Starbucks brews loyalty with mobile payments
No cash, no card, no problem. The company is averaging a million mobile transactions a week.
By David Hatch
Starbucks (SBUX) makes it easy for customers to buy coffee. So easy, in fact, that they don't even need cash or a credit card. A smartphone will work just fine. To capitalize on the growing popularity of these devices, Starbucks introduced mobile payment technology in January 2011 that enables purchases with the wave of an iPhone, Android or Blackberry.
"A lot of our customers have their phone in their hand when they come into our store," says Adam Brotman, chief digital officer at Starbucks. "We knew that customers were increasingly more mobile -- were increasingly using their phone as a primary computing device."
Recognized by U.S. News as one of America's Most Connected Companies for implementing the largest mobile-payment program in North America, Starbucks says the technology is boosting sales. Since the launch, customers have made 45 million mobile payments in the United States and are now averaging a million transactions a week, says Linda Mills, a company spokeswoman. She adds that Starbucks has experienced a ten-fold increase in mobile-payment use from March 2011 to March 2012. "If you compare year over year, or month over month, it's growing very rapidly," Brotman says.
People move through lines more quickly when they pay with smartphones. And since phone purchases are made with money preloaded onto Starbucks loyalty cards, the chain incurs fewer credit card fees, resulting in cost savings.
"They've really enhanced the customer experience at point of sales," says Denée Carrington, senior analyst with Forrester Research. "There's an element of fun" that happens when people pay with mobile phones, explains Carrington, who expects other companies to follow Starbucks' lead with similar initiatives.
Psychology could also help explain the phenomenon: Customers may feel less guilty buying lattes or Frappuccinos if they don't have to reach for cash or plastic. And for some, there may be an ego-boost along with that double-shot espresso that comes from being part of an exclusive club that can pay with the latest technology.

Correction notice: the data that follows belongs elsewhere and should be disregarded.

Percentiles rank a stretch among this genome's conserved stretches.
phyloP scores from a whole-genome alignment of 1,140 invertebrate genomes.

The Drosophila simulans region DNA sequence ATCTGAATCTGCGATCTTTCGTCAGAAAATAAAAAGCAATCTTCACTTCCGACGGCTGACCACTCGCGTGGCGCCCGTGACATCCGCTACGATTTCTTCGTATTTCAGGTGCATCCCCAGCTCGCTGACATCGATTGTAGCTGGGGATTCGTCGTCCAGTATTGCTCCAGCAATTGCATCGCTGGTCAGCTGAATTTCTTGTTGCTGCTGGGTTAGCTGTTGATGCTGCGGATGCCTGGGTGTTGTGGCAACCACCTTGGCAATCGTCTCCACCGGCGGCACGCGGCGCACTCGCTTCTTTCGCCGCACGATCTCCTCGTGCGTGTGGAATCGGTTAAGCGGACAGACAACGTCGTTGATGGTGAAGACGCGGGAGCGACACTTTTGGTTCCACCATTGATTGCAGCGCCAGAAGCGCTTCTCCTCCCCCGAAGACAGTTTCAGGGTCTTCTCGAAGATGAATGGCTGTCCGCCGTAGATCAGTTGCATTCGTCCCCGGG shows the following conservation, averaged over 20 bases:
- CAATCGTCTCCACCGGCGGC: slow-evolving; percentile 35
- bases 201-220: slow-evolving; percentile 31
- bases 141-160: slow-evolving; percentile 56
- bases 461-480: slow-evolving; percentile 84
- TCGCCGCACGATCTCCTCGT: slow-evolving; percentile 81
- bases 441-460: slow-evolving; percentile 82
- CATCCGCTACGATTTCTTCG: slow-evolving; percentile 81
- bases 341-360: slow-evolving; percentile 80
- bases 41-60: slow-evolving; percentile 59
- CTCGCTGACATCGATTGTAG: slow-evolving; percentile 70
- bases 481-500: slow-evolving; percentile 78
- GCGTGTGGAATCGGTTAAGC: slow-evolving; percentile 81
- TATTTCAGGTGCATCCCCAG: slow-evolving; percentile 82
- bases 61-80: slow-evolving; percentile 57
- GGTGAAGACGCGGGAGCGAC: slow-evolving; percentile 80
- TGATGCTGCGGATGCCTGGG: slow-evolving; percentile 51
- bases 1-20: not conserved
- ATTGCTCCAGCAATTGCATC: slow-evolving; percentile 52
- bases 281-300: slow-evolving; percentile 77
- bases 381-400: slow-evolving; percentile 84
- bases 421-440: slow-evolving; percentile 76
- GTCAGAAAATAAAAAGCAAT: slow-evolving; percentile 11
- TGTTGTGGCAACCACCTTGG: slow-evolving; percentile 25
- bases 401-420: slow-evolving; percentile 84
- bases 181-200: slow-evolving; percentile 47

"The coffee retailer set out to solve a growing user problem -- wait times in stores -- and ended up with an enriched application that has materially affected the company positively," analysts with the Altimeter Group, a research and advisory firm, concluded in a recent report.
Beyond adding convenience and limiting credit card fees, the mobile app provides Starbucks valuable data that it can use for analytics and marketing. With customers' permission, Starbucks can track their whereabouts using geolocation software on their phones to alert them when they're within walking or driving distance to one of its stores. Customers can also opt to receive updates from the company via email and text message. Starbucks even monitors which items people are consuming -- or due to lack of sales, avoiding -- and responds accordingly. "It's definitely a research tool," the spokeswoman says.
To use the mobile-payment technology, patrons download an app that's synced with their Starbucks loyalty card, which rewards frequent purchasers with free beverages. To order an iced peppermint white chocolate mocha, simply call up the app and activate the on-screen bar code by holding the phone near the price scanner next to the cash register.
The app also features a store finder, customized "drink builder" that can save favorite combinations, and nutritional information. "Those are all engagement mechanisms that certainly create a richer experience that ties the customer more closely to the brand," Carrington says. Although it's optimized for iPhones and Androids, the app also works with Blackberries, but with fewer options. Earlier this year, Starbucks extended mobile-payment technology to outlets in Canada and the U.K.
Carrington, the Forrester analyst, cautions that Starbucks needs to pay close attention to potential pitfalls, from the technical glitches she says have prevented her from reloading her loyalty card with her phone to the privacy and security concerns that will inevitably be raised about the storage of credit card information. And Starbucks still faces the challenge of educating customers about this new payment option. "I wouldn't say they've saturated the market," she says.
Brotman says he hasn't heard complaints about the specific problem Carrington cited, but that the company is committed to addressing any issues that arise. He also notes that credit card data is not stored on users' phones, which helps safeguard it. Regarding outreach, he agrees that more needs to be done: "I think there's a lot of room for improvement in terms of awareness."
The company is a technology pioneer in other ways. According to Bloomberg BusinessWeek, Starbucks uses cloud services to communicate with baristas about sales and daily deals. Starbucks also claims to be among the most-liked brands on Facebook, among the most-tweeted brands on Twitter, and the most popular retail destination for users of Foursquare, a site that allows people to share their locations.
Despite the company's success with mobile payments, Brotman says Starbucks is keeping an open mind. "We are frankly agnostic when it comes to the technology itself," he explains, noting that if something better comes along, the company would adopt it. "We realize mobile's always changing, and we're trying to stay ahead of the curve."
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Dubbed 'Project Ara,' the phone would have interchangeable parts, such as cameras or lighters, that could be slotted into a metal frame and held in place by magnets.
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